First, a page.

July 10, 2014

FingerReader Helps The Visually Impaired Read

Brett Smith for - Your Universe Online

For the visually-impaired, reading requires learning and comprehending the tactile language known as Braille, but a new gadget developed by engineers at MIT could make Braille obsolete.

According to a report released by the engineers, the device, called FingerReader, fits around the index finger and is able to read text in front of it by simply passing the index finger over a line of printed text.

For the prototype, a plastic ring-like part of the hardware was created via 3D printer which was then outfitted with a small camera. The device is then attached to a computer and software within the computer senses the finger movement, determines words and processes the information from the printed page. Finally, a synthesized voice reads the detected text aloud – allowing the device wearer to read everything from books to restaurant menus.

To keep visually impaired-readers from jumping up and down between lines of text, the engineers place tiny motors in the device that vibrate when the user begins to stray.

The team tested their device with the help of Jerry Berrier, 62, who was born visually impaired. Berrier told the Associated Press that the device could help him complete everyday tasks that most people take for granted.

Berrier is an ideal test subject as he works to distribute technology to low-income people living in New England who have lost their sight and hearing. He noted that there are similar devices on the market, but none that can read in real-time like the FingerReader.

"Everywhere we go, for folks who are sighted, there are things that inform us about the products that we are about to interact with. I wanna be able to interact with those same products, regardless of how I have to do it," Berrier told the AP.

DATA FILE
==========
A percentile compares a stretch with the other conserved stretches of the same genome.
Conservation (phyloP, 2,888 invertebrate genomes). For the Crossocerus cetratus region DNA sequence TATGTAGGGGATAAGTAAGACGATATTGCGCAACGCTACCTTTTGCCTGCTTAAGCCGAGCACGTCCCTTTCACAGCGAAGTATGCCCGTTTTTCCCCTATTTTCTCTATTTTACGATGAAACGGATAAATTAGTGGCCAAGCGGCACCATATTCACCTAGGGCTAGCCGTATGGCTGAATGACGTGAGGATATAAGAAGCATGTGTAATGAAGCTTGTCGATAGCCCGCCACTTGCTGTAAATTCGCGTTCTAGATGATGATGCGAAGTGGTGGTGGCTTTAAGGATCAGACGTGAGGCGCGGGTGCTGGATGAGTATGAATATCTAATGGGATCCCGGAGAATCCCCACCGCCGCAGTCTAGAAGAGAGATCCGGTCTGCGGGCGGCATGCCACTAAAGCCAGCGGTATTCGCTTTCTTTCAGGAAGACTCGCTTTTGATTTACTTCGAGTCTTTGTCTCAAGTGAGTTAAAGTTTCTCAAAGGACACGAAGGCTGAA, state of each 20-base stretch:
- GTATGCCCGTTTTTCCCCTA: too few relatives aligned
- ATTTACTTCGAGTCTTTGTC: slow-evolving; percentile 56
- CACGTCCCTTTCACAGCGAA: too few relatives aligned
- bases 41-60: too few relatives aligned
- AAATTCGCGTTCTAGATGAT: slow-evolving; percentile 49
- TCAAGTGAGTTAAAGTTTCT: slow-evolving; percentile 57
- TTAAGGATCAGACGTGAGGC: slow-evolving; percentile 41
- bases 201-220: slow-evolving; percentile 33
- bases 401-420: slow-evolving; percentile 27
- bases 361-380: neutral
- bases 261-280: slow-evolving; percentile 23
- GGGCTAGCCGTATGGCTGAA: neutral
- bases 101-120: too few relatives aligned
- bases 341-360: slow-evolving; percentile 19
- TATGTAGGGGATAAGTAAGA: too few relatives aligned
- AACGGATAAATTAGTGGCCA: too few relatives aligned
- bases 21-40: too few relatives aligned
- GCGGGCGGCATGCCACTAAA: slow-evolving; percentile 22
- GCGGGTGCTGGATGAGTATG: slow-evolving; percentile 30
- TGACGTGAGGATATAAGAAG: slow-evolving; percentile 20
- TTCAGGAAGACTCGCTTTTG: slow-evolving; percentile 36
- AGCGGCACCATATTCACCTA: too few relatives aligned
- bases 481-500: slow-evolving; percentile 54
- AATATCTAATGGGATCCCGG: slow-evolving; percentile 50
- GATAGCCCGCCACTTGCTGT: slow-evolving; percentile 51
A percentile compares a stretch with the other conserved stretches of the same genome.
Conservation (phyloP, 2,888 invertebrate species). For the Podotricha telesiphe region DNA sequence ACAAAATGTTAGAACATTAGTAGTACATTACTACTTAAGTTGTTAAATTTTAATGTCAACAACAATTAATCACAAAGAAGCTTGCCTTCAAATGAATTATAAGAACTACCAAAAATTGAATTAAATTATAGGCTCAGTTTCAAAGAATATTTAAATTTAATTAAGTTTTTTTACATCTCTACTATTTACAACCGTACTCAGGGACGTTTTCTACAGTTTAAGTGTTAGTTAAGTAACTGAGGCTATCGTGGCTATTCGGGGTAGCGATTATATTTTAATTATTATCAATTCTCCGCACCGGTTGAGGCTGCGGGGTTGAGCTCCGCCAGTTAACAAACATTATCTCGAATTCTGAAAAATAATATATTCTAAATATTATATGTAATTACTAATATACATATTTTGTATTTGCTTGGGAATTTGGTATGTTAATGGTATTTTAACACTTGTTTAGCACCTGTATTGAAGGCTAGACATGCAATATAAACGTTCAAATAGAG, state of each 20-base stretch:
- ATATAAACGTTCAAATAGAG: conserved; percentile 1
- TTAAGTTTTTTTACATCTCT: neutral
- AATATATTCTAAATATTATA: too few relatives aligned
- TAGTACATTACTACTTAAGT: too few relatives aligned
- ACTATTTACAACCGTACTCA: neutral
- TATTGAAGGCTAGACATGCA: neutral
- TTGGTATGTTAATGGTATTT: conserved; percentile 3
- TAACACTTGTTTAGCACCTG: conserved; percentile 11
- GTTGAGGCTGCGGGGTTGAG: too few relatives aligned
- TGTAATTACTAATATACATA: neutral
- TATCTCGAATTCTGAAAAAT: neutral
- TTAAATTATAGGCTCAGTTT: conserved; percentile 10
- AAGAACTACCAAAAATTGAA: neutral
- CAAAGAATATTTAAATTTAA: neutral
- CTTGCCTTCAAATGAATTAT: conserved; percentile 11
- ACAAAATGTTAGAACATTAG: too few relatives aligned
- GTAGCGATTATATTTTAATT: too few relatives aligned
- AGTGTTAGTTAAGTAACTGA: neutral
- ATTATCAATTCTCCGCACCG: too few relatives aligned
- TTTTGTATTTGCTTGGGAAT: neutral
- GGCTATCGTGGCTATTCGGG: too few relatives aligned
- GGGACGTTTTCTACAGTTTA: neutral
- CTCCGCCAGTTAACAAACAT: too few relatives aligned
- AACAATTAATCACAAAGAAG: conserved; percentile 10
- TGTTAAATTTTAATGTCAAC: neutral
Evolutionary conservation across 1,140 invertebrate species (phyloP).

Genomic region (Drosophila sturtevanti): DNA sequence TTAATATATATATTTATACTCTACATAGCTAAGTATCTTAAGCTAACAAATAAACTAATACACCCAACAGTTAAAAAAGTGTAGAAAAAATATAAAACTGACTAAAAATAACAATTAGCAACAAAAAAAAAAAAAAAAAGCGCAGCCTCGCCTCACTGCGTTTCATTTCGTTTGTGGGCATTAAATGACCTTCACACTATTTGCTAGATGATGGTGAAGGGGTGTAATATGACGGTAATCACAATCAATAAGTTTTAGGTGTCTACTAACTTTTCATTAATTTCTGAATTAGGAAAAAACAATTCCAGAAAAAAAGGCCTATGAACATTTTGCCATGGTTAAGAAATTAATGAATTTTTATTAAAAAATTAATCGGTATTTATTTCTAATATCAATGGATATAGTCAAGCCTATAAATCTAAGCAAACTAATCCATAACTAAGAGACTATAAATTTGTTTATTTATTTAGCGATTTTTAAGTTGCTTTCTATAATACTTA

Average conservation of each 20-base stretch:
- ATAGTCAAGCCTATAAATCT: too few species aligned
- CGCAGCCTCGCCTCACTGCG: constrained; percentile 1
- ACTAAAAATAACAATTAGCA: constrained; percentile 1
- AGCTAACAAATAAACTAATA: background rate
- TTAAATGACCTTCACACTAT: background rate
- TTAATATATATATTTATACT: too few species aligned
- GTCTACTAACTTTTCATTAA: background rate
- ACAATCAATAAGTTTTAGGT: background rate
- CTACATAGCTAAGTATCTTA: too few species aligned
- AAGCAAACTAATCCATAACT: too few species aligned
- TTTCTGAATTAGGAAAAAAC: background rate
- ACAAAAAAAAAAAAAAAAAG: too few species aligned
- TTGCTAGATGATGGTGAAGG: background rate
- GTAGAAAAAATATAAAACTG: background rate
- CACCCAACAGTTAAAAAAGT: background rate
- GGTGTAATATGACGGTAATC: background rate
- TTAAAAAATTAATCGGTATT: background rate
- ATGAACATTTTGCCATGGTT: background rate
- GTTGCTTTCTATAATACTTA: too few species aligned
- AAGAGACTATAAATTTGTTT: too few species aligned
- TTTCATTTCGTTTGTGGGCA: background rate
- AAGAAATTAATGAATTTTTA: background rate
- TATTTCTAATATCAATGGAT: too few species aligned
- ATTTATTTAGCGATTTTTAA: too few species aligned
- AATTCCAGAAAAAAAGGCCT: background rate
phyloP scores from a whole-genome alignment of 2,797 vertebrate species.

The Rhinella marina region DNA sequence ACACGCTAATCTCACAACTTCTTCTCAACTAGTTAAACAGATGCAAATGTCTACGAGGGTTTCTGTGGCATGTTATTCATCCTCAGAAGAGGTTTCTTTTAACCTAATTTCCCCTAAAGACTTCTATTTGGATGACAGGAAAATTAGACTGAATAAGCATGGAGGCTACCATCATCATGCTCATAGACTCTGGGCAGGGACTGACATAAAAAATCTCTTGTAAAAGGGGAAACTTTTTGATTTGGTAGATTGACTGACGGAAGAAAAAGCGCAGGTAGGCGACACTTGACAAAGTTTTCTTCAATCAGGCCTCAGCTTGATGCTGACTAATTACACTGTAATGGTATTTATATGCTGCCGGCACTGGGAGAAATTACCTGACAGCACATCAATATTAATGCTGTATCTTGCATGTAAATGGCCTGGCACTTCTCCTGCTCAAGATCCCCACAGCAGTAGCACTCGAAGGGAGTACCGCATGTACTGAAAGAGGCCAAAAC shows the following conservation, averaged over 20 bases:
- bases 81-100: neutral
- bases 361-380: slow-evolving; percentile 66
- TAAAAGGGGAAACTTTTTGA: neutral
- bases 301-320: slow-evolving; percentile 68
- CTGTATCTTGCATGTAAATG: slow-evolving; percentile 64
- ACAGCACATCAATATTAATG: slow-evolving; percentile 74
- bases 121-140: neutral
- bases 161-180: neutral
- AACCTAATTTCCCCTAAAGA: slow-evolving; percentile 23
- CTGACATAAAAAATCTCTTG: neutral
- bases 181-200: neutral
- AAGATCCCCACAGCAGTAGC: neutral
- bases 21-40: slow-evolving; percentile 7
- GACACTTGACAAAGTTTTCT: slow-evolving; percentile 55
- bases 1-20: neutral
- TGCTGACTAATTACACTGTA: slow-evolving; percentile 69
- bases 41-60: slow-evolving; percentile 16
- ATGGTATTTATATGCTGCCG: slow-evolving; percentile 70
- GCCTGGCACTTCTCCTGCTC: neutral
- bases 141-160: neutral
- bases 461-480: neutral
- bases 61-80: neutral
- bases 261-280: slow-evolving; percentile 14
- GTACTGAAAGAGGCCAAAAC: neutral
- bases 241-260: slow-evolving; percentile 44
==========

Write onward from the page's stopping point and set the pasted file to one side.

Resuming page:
Pattie Maes, an MIT professor who helped to develop the prototype, compared the device to "reading with the tip of your finger and it's a lot more flexible, a lot more immediate than any solution that they have right now."

The engineers have been working on FingerReader for three years just to develop the software. They said it will take additional time to refine the technology – such as making it usable with a smartphone.

Pricing the device is another concern as the team said they couldn’t estimate a price just yet. However, they did say it would be made affordable, which is good news for the approximately 11.2 million people in the United States with vision impairment.

Berrier said reasonable pricing could make the FingerReader a major tool in helping people with vision impairment incorporate into the modern information economy.

"Any tool that we can get that gives us better access to printed material helps us to live fuller, richer, more productive lives," Berrier said.

Unfortunately, the MIT researchers said the FingerReader is unable to read touchscreens in its current configuration. This is because touching the screen with the index finger moves the text around – making it difficult for the device to read a sentence.


FOR THE KINDLE: The History of 3D Printing: redOrbit Press